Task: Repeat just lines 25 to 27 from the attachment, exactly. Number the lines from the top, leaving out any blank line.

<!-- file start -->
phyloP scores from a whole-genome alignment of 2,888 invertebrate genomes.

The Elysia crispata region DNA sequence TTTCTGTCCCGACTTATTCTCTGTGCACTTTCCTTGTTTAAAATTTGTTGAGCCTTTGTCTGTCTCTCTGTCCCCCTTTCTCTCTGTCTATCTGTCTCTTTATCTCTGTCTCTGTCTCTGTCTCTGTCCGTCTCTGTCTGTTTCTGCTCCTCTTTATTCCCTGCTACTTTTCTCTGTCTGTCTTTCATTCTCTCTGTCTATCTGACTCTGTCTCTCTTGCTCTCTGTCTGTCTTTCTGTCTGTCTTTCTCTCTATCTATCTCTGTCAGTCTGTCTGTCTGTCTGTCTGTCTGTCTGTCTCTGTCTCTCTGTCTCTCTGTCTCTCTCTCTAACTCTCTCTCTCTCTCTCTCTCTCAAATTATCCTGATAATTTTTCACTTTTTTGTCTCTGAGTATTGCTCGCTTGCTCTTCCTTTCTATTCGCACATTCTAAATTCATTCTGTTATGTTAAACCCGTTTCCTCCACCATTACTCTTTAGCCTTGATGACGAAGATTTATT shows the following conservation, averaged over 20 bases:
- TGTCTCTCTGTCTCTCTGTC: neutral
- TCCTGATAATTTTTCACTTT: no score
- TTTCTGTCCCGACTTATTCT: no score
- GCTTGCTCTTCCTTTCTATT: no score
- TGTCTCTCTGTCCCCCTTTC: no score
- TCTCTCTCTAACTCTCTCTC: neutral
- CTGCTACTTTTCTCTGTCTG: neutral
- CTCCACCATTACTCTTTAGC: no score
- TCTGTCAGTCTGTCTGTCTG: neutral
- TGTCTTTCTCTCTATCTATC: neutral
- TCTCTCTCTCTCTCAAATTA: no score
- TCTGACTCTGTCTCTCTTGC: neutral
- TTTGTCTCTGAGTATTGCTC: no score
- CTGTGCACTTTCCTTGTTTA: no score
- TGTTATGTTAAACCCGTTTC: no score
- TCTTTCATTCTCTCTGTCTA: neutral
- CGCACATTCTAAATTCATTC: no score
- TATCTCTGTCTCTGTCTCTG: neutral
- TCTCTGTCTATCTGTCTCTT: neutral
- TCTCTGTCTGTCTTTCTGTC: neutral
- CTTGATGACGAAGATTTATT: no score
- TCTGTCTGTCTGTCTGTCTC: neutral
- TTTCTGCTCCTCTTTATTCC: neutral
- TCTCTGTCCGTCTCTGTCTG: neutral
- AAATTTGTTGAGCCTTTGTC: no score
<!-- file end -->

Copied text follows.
- TTTCTGCTCCTCTTTATTCC: neutral
- TCTCTGTCCGTCTCTGTCTG: neutral
- AAATTTGTTGAGCCTTTGTC: no score